As news filtered through late Tuesday evening of the passing of Hearts’ 1998 Scottish Cup-winning hero Stefano Salvatori at the terribly young age of 49, like many Hearts fans, I was shocked and deeply saddened.
With last year’s 100mph conveyor belt of heroes disappearing off behind the curtain one last time, I felt somewhat worryingly desensitised to the whole thing by the end of the year. However, fast forward to earlier this year, when news broke of the untimely and tragic death of former Hearts player Stephane Paille on what was his 52nd birthday, this hit a little too close to home for me.
— Heart of Midlothian (@JamTarts) November 1, 2017
When you near the age of 30, you begin to look regretfully down at the team sheet every other week as you’re sat there sinking your second soap-infested Tennents of the afternoon whilst failing miserably to flick all of the excess McCoys shrapnel off your shirt in the pub before the game; the whole time thinking ‘When the f… did I become older than 81.8181818182% of the starting 11?’ whilst also questioning why on earth you even bothered to Google it. Even last year when Ian Cathro began managing at Hearts, on several occasions I thought to myself ‘Jesus Christ, I’m nearly as old as the manager!’ This summer, I learnt that the only thing more depressing than that is when the heroes you cheered on each week as a bright-eyed, ever hopeful football fan die. The same players that you’d try to impersonate whilst kicking a ball about at school, the ones you’d pray for when buying a 30p pack of SPL stickers for your Panini album, and the same players you’d queue up for outside the players’ lounge long after a game for a glimpse and an autograph, much to the dismay of your shivering, yet ever present, old man beside you.
At the risk of sounding twice my age, there was something different and more honest about footballers like Salvatori back in the mid to late 90s. The passion was real, the players gave their all for the jersey and for the fans each week. There wasn’t anywhere near the same level of media circus that surrounds footballers today, many of whom are too consumed in coloured boots, sleeve tattoos, Instagram and Nando’s to notice how lucky they are to do what they do each day.
— Paul Ritchie (@paulr1tchie) November 1, 2017
Reading the tributes pouring in throughout Wednesday from fans of the midfielder’s former clubs – Hearts, AC Milan, Parma and Fiorentina – it felt like discovering a box of childhood memories in the attic, as every emotion came flooding back, none more so than the first time I, and many Hearts fans, witnessed the club win a trophy. Having just turned 10 on the 16th of May 1998, even back then I remember it feeling like a major achievement beating Rangers for the club’s first Scottish Cup since 1956. Although, looking back on the team Rangers had that day, including Brian Laudrup, Andy Goram, Lorenzo Amoruso, Rino Gattuso and Ally McCoist, it was some years later before it really hit home how much of a David and Goliath moment it really was that afternoon at Celtic Park. This reignited a fire and passion inside many Hearts fans who got to witness history thanks to the unscripted achievements of Salvatori and his teammates, putting to bed the horrible after-taste of 1986, which thanks to, what I can only assume was, careful planning from my parents, I managed to avoid.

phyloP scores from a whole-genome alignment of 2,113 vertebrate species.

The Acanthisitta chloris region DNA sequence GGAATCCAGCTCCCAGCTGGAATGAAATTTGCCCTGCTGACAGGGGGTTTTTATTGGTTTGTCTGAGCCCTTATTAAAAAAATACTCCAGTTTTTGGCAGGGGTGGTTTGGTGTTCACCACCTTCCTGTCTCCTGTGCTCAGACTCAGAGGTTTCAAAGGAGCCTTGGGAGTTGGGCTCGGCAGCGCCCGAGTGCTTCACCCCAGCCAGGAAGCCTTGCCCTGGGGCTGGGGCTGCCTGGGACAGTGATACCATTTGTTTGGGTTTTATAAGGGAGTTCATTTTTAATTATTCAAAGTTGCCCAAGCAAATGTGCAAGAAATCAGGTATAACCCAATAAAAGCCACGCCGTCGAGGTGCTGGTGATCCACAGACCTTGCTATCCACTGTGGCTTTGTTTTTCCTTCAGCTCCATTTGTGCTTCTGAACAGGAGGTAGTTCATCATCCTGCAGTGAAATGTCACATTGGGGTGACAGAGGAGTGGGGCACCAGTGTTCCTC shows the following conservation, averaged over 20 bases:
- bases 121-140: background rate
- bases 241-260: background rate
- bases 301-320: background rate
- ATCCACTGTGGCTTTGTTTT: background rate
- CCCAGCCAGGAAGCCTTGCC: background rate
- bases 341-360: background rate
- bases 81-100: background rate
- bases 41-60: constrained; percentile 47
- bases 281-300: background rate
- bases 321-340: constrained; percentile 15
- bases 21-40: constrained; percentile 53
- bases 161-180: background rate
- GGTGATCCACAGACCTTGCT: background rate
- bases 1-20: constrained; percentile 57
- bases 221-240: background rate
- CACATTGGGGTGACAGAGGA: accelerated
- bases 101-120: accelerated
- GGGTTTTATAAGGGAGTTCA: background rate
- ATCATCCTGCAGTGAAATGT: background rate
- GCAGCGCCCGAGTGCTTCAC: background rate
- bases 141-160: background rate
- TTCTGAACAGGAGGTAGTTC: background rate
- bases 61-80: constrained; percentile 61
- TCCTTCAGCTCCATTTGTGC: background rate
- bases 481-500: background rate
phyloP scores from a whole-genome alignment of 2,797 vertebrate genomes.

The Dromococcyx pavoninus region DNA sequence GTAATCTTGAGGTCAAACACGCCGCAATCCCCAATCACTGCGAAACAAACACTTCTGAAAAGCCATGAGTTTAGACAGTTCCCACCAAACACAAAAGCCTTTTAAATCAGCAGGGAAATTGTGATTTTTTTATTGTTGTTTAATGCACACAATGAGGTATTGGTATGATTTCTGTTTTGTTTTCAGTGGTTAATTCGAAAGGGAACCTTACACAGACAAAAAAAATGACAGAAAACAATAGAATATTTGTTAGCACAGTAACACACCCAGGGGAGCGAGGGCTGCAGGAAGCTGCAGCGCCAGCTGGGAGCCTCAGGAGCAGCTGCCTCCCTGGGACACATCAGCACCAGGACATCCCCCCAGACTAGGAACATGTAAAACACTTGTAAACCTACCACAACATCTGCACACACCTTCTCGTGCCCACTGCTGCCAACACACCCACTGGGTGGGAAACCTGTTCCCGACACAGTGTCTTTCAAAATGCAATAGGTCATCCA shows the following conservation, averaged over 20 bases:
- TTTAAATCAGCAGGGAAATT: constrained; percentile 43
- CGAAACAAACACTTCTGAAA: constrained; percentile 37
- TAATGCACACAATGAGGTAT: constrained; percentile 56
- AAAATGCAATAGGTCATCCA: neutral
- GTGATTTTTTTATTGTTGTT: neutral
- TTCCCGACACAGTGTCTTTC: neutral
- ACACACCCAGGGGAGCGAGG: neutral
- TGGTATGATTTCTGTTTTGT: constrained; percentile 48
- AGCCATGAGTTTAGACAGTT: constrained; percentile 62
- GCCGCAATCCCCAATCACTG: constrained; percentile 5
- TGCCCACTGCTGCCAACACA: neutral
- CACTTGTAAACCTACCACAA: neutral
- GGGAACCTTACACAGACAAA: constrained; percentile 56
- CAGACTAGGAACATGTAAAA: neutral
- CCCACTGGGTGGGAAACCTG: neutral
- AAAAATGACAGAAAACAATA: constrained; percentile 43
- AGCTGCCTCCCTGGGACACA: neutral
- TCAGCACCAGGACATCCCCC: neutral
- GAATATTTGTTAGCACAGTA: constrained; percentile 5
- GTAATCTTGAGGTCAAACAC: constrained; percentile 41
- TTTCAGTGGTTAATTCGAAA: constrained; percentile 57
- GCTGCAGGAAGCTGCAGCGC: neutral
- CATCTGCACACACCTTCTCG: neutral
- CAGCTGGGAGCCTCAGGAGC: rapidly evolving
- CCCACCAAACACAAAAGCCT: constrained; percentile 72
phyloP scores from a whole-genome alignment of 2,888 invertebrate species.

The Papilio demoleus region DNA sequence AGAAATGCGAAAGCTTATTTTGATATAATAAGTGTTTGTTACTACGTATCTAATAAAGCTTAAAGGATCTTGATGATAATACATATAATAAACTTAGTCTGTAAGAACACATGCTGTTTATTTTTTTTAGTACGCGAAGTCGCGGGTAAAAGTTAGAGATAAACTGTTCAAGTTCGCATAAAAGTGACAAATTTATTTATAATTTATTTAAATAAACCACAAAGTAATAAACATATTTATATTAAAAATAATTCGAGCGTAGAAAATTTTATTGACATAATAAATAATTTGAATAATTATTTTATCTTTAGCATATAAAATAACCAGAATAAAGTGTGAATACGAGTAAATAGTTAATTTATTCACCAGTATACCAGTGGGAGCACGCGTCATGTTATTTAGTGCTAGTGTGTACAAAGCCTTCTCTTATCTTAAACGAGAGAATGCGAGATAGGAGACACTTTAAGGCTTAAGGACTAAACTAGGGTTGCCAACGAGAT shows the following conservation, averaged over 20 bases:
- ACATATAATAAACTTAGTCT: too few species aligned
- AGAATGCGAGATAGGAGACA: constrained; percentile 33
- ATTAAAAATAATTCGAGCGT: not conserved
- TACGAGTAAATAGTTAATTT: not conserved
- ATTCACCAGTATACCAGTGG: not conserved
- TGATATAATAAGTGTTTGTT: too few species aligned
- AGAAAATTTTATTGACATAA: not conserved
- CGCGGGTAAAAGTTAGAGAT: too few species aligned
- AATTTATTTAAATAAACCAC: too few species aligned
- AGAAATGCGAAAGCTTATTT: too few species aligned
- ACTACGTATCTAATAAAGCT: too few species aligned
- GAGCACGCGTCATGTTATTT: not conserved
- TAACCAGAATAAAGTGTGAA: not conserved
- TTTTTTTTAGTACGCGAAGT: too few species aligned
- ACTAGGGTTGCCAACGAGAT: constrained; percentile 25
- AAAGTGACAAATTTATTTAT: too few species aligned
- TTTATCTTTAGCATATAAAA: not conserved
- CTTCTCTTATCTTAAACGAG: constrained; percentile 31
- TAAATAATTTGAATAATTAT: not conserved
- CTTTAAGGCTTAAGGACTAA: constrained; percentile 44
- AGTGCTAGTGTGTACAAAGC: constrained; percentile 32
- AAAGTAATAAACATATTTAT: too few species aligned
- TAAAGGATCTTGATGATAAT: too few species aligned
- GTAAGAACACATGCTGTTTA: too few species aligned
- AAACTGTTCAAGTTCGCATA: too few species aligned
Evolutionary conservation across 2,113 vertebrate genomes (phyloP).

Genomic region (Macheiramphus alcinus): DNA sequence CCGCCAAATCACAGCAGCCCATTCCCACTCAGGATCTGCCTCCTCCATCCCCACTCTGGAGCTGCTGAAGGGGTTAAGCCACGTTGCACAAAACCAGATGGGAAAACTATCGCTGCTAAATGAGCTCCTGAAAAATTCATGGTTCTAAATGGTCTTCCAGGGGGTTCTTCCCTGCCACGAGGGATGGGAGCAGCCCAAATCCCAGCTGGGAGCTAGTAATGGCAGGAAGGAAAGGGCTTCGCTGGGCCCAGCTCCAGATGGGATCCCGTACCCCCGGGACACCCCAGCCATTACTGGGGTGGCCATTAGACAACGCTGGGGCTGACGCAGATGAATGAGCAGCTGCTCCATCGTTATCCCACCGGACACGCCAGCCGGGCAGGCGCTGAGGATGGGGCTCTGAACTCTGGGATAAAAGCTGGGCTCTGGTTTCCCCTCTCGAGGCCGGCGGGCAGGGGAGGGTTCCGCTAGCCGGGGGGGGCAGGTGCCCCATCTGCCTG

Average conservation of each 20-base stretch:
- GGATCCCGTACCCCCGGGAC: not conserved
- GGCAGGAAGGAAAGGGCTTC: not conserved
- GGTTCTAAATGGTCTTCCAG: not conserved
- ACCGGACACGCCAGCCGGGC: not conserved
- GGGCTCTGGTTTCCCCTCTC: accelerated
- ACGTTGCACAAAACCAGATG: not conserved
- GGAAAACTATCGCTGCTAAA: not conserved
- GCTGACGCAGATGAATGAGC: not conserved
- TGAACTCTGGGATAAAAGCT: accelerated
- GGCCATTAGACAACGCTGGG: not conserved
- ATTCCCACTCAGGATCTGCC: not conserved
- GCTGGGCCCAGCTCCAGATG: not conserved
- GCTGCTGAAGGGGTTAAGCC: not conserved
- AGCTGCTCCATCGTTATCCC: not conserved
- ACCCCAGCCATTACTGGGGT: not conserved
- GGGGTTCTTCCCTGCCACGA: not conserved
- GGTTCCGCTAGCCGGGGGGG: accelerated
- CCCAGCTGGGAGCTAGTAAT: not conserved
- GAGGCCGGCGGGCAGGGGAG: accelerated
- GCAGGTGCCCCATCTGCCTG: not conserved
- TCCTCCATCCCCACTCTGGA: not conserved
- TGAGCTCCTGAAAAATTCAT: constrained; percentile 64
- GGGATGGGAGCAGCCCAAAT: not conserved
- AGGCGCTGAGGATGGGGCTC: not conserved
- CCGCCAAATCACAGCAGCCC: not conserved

It was about far more than just silverware that day, as any long suffering football fan will tell you. The day your club wins a trophy, the things you remember and hold closest are who you shared the experience with, rather than the game itself. I was lucky enough to be at the game with my grandpas, who have sadly since passed, my dad and my uncle and I’m eternally grateful to Salvatori and the rest of the team for forever engraving their name on that Cup and in my memories.
Terribly sad. It's a weird and unpleasant feeling when your heroes die. https://t.co/jh7HUlwevk
— Richard Cobb (@therichardcobb) November 1, 2017
On Tuesday night, like re-discovering that old box of childhood memories, I felt guilty that I’d inadvertently let what was arguably one of the best days of my life become little more than an after-thought as I’d been too wrapped up in recent times and I’d let the disappointing past year at Hearts cloud my thoughts of late.
What really set me off, but filled me with immense pride of the Scottish game, was reading the reaction from fans of other clubs like Celtic, Hibs, Dunfermline and Rangers, to name just a few, who all offered their sincere condolences to Salvatori’s friends and family upon hearing the sad news. It summed up for me what many people, myself included, can forget at times. Whilst it’s hard to see at times, behind the mask, everyone’s emotions and passions are the same when it comes to football. I needn’t look any further than last week’s horror shows against Rangers and Hibs to know that emotions can often get the better of me, but, deep down, I wouldn’t have it any other way.
Nowadays, Celtic are demolishing everyone domestically, and the predictability of it all can be tiresome and painful at times, but as I’m sure Salvatori taught the youngsters at his football academy in Brisbane that if you work hard enough, show enough passion, belief and desire as he and his teammates showed against a team that looked unbeatable in 1998, miracles can and do happen.
Thanks for the memories Stefano, I’ll never forget them.